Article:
The design of the current study is a survey which is based on the development of a scale assessing organizational climate in graduate education. The population included the graduate students in a public university in the capital city of Turkey. The sample was selected randomly through clustered sampling. After the departments had been chosen randomly, scale was administered to all students in those departments. However, some of the students were not volunteer to fill scale while a few students did not provide healthy data. As a result, the sample consisted of 302 graduate students. The process of scale development was based on steps of literature review, formation of item pool, cognitive interview with graduate students, expert opinion for content validity, content validity criteria of Veneziano and Hooper (1997), and expert opinion for face validity. After this process, item pool was updated and included 35 items on five dimensions. Approvals of graduate schools and Human Subjects Ethics Committee of the university were provided for the pilot study. The scale was administered to graduate students in a pilot study in order to test its reliability and validity in December, 2017. For the sample size of the pilot study, recommendations from literature in terms of sample size in factor analyses were taken into consideration. Study by MacCallum, Widaman, Zhang, and Hong (1999) depicted studies recommending criteria for sample size in factor analysis. Three to six (Cattell, 1978), at least five (Gorsuch, 1983), and at least 10 (Everitt, 1975) for the ratio of number of participants to number of items were criteria offered by the authors (as cited in MacCallum et al., 1999, p.84-85). As a result, current study having 302 participants and 35 items met the recommendations of the many studies in the literature. The data gathered from the graduate students were analyzed in SPSS 24.0 to explore factors by using EFA (Exploratory Factor Analysis). In EFA, critical factor loading values, KMO (Kaiser Meyer Olkin) values, extraction and rotation method, sphericity test, and scree plot of eigenvalue were considered. Additionally, Cronbach Alpha and correlation coefficients were calculated to check reliability of items and dimensions in the scale (note that: Confirmatory Factor Analysis will be performed on the data which will be collected for the main study between March and May, 2018. Therefore, if this paper is accepted, it will have been completed by the conference date).
At the beginning of Exploratory Factor Analysis, multivariate normality assumption was checked such that Mardia’s test was found significant. Because normality assumption was violated, principal axis factor was chosen as the extraction method. Direct oblimin was used as rotation to interpret factors. When EFA was run, The Kaiser Meyer Olkin (KMO) was sufficient and Bartlett’s Test of Sphericity was significant. Hair, Anderson, Tatham, and Black (2010) offered minimum %50-%60 variance for the humanities. Considering this recommendation, 51.34% of variance was chosen and this percentage came up to the sixth factor. Items of 8, 13, 20, 22, 24, 28 and 35 were removed because of close or critical factor loadings. Six factors which explained 57.39% of the common were labeled as departmental climate, social climate, administrative climate, climate based on relations with advisor, climate based on relations with faculty members, and academic climate. Finally, six-factor structure had a value of .87 Cronbach Alpha. For these six dimensions, coefficients of internal consistency changed between .70 and .85. Although six-factor structure has not confirmed yet, this factor structure is consistent with European context. Sokol et al. (2015) conducted a study in a Polish university and found that the most important factors were process and structure in higher education institutions and intellectual stimulation which respectively correspond to departmental climate and academic climate of the current study. Additionally, Manuela, Cecilia, and Joao (2014) investigated climate in higher education institutions in Portugal and found some dimensions like leadership and interpersonal relationships which cover the administrative climate, social climate, climate based on relations with advisor, and climate based on relations with faculty members of the current study. On the other hand, the current study differs by Canada (Evan-Harvey, 1995) and US context (Oregon Report, 1997) which emphasized diversity as a crucial part of organizational climate.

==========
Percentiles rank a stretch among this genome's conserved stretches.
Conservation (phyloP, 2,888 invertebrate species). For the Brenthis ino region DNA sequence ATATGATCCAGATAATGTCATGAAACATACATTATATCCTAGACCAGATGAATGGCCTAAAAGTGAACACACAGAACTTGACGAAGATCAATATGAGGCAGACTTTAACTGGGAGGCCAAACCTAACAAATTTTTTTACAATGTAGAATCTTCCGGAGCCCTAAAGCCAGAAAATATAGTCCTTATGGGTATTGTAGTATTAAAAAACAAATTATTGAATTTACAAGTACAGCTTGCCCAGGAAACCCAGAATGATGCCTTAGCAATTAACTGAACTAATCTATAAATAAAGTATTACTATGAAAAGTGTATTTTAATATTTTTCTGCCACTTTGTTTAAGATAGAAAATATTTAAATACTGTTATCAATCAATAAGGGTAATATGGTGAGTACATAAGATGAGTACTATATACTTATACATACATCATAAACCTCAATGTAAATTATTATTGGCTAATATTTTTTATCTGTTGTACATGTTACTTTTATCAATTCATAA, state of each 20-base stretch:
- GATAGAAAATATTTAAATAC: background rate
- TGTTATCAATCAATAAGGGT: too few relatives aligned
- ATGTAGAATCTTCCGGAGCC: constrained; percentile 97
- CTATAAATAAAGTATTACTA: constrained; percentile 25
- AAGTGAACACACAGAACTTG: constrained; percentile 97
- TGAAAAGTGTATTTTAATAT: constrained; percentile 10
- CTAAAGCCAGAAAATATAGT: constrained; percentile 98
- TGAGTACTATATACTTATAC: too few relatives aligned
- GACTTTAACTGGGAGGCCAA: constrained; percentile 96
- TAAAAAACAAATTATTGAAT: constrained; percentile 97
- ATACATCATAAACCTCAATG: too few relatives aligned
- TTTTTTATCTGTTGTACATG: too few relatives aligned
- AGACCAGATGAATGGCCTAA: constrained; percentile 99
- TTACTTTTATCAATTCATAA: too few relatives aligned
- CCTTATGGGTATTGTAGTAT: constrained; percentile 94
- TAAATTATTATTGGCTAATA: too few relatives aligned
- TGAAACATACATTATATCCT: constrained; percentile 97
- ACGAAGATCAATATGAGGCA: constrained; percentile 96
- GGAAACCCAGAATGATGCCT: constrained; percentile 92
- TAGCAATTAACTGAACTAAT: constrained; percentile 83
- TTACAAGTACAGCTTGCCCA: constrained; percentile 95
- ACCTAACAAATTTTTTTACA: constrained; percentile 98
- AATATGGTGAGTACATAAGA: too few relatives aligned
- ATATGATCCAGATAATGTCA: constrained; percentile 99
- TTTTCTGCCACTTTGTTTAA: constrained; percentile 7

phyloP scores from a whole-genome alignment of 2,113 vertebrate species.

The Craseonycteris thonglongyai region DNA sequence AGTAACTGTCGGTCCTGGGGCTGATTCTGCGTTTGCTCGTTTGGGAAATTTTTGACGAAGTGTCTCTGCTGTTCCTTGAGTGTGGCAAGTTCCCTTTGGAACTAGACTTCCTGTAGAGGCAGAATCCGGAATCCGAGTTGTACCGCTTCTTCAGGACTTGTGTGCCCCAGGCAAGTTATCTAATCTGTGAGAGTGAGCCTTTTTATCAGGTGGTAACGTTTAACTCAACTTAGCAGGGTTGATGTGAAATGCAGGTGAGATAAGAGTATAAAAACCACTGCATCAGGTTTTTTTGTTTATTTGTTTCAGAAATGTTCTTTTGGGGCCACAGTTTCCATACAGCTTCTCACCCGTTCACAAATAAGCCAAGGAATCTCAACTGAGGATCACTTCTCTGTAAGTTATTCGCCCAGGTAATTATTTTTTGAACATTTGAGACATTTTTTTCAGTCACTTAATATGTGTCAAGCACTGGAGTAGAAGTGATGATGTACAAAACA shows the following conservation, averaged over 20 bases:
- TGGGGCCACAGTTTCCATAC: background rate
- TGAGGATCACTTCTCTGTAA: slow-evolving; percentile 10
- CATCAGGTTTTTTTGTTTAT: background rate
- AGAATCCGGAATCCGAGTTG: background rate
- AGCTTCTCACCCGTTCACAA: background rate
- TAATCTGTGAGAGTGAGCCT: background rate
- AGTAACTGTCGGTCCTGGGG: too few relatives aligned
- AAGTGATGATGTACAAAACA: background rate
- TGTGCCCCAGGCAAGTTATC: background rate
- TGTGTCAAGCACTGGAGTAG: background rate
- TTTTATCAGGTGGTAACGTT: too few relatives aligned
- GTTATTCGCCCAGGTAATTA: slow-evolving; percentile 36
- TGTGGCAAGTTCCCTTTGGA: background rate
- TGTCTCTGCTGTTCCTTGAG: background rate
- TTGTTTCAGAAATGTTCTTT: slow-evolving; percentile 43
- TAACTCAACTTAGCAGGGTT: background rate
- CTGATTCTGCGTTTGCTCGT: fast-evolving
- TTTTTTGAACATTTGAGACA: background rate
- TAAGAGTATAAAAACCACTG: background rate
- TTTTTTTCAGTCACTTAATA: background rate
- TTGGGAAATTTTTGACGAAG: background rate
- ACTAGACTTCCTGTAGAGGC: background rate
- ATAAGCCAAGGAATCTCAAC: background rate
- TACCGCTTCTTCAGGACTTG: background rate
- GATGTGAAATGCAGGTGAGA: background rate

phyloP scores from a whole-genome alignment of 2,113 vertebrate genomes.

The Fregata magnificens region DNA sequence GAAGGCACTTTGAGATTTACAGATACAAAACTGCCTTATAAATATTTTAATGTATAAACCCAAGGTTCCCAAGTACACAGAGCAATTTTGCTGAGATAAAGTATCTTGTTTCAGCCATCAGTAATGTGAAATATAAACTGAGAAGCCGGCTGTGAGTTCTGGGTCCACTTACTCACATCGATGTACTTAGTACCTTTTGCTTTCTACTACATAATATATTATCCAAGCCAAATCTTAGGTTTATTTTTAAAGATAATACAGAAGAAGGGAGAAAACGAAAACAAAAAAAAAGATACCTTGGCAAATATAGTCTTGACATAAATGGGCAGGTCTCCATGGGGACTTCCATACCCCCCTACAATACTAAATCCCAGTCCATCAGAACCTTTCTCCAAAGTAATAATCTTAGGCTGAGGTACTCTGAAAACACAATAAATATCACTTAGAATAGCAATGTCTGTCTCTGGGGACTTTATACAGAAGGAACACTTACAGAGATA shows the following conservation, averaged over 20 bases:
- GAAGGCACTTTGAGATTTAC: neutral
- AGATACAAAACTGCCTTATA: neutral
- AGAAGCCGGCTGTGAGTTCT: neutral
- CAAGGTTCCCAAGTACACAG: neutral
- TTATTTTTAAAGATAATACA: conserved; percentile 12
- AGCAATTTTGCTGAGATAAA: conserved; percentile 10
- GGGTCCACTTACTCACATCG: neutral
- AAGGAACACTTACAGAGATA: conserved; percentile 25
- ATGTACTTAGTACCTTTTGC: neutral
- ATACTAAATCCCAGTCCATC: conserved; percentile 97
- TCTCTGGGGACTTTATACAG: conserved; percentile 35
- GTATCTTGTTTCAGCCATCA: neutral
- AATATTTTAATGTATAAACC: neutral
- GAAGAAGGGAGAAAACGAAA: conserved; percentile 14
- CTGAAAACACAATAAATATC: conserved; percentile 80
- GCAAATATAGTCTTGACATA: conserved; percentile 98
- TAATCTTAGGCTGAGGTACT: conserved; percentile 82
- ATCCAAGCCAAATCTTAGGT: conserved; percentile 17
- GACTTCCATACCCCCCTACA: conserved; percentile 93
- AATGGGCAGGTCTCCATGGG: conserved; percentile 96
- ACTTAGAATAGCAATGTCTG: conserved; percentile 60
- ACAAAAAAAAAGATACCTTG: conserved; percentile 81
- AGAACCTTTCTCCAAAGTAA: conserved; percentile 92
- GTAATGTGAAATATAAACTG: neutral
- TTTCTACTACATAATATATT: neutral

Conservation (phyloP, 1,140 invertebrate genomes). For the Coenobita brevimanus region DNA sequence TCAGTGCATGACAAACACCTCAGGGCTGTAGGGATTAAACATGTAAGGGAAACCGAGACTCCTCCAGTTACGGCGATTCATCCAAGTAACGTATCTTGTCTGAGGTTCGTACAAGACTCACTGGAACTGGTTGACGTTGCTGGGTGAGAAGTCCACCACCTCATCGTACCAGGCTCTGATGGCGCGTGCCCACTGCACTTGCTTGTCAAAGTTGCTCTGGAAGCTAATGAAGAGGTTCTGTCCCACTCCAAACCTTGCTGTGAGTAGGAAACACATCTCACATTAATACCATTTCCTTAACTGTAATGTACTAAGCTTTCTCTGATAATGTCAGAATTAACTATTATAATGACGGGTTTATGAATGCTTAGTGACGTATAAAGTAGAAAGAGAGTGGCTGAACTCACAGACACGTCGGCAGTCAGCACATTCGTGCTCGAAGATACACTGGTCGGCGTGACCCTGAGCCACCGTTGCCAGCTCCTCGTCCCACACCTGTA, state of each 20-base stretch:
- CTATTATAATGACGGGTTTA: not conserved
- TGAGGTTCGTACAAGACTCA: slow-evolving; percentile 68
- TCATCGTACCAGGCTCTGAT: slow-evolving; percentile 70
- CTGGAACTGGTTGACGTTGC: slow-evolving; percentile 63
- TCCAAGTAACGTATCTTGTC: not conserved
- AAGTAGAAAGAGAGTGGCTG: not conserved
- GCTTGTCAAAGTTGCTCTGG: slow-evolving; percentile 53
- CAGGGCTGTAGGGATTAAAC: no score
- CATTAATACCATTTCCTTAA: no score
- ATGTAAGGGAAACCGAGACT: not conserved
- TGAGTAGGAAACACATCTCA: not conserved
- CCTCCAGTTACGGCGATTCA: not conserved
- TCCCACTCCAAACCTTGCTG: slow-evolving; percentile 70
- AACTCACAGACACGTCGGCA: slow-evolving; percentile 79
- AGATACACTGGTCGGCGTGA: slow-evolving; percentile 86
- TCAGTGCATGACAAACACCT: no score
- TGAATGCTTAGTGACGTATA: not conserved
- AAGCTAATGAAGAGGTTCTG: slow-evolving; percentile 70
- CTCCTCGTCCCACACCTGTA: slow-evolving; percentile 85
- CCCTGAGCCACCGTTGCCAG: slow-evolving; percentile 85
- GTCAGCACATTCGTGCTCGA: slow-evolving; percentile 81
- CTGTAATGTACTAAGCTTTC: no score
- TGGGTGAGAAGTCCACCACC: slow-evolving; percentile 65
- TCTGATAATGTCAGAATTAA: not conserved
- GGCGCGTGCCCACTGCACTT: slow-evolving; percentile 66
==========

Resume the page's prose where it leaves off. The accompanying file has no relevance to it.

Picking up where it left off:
Balcı-Bucak, E. (2011). Abant İzzet baysal üniversitesi eğitim fakültesinde örgüt iklimi: Yönetimde ast-üst ilişkisi. Sosyal ve Beşeri Bilimler Araştırmaları Dergisi, 7. Bayar, Y., & Uçanok, Z. (2012). School Social Climate and Generalized Peer Perception in Traditional and Cyberbullying Status. Educational Sciences: Theory and Practice, 12(4), 2352-2358 Bektaş, F., & Nalçacı, A. (2013). Okul iklimi ve öğrenci başarısı arasındaki ilişki. Uluslararası Avrasya Sosyal Bilimler Dergisi, 4(13), 1-13. Coso, A. E., & Sekayi, D. (2015). Exploring the role of institutional climate in preparing engineering doctoral students for academic careers. Paper presented at the meeting of American Society for Engineering Education, Seattle, WA. Duwve, K. M., Columbaro, N. L., & Poggiali, C. A. (1992). Application of a climate survey in higher education. The Journal of Epsilon Pi Tau, 18(2), 37-42. Grobler, A., & Grobler, S. (2015). Organisational climate: conceptualisation and measurement in an open and distance learning higher education institution. South African Journal of Higher Education, 29(4), 114-134. Hoy, W. K., & Miskel, C. G. (1991). Educational administration: Theory, research, and practice, 4th edition. New York: McGraw-Hill. Kasırga, İ., & Özbek, O. (2008). Beden eğitimi ve spor yüksekokullarında örgüt iklimi. Beden Eğitimi ve Spor Bilimleri Dergisi, 6(2), 59-68. MacCallum, R. C., Widaman, K. F., Zhang, S., & Hong, S. (1999). Sample size in factor analysis. Psychological methods, 4(1), 84. Manuela, N. M., Cecilea, A., & Joao, C (2014). Higher education institution organizational climate survey. International Journal of Advances in Management and Economics, 3(1), 107-121. Moran, E. T., & Volkwein, J. F. (1988). Examining organizational climate in institutions of higher education. Research in Higher Education, 28(4), 367-383. Musah, M. B., Musah, M. B., Ali, H. M., Ali, H. M., Vazhathodi al-Hudawi, S. H., Vazhathodi al-Hudawi, S. H., ... & Said, H. B. (2016). Organisational climate as a predictor of workforce performance in the Malaysian higher education institutions. Quality Assurance in Education, 24(3), 416-438. Organization for Economic Cooperation and Development. (2015). Education at a glance-2015 highlights. Özdemir, S., Sezgin, F., Şirin, H., Karip, E., & Erkan, S. (2010). İlköğretim okulu öğrencilerinin okul iklimine ilişkin algılarını yordayan değişkenlerin incelenmesi. Hacettepe Üniversitesi Eğitim Fakültesi Dergisi, 38(38). Shahin, A., Naftchali, J. S., & Pool, J. K. (2014). Developing a model for the influence of perceived organizational climate on organizational citizenship behaviour and organizational performance based on balanced score card. International Journal of Productivity and Performance Management, 63(3), 290-307.